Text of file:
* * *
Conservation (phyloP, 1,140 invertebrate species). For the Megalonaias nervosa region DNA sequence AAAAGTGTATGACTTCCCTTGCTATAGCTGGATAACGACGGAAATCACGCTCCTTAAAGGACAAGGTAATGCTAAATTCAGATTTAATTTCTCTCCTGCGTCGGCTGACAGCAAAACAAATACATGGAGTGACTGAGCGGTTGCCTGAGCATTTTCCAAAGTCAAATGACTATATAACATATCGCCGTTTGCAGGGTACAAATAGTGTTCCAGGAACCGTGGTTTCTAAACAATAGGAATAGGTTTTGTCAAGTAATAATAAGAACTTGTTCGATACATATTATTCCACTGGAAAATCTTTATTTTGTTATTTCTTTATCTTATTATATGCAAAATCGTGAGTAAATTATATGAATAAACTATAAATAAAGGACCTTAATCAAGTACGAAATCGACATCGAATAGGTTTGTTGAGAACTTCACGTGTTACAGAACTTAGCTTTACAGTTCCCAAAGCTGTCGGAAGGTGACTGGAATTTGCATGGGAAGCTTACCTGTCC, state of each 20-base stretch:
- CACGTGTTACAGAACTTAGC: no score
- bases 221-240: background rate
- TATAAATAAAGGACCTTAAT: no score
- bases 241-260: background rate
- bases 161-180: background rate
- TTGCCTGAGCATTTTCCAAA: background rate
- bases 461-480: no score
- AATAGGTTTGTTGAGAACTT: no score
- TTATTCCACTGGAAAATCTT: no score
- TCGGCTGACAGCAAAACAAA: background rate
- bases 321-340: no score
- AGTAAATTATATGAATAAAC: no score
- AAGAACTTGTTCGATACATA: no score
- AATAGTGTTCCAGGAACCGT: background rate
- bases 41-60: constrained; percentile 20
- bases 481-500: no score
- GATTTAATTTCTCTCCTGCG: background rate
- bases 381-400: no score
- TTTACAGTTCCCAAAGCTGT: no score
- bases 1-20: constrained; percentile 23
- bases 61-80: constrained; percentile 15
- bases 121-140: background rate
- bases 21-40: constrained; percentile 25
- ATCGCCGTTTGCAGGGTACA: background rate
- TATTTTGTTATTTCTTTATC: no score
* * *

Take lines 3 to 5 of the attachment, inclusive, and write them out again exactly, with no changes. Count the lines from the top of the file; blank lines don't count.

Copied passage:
- bases 221-240: background rate
- TATAAATAAAGGACCTTAAT: no score
- bases 241-260: background rate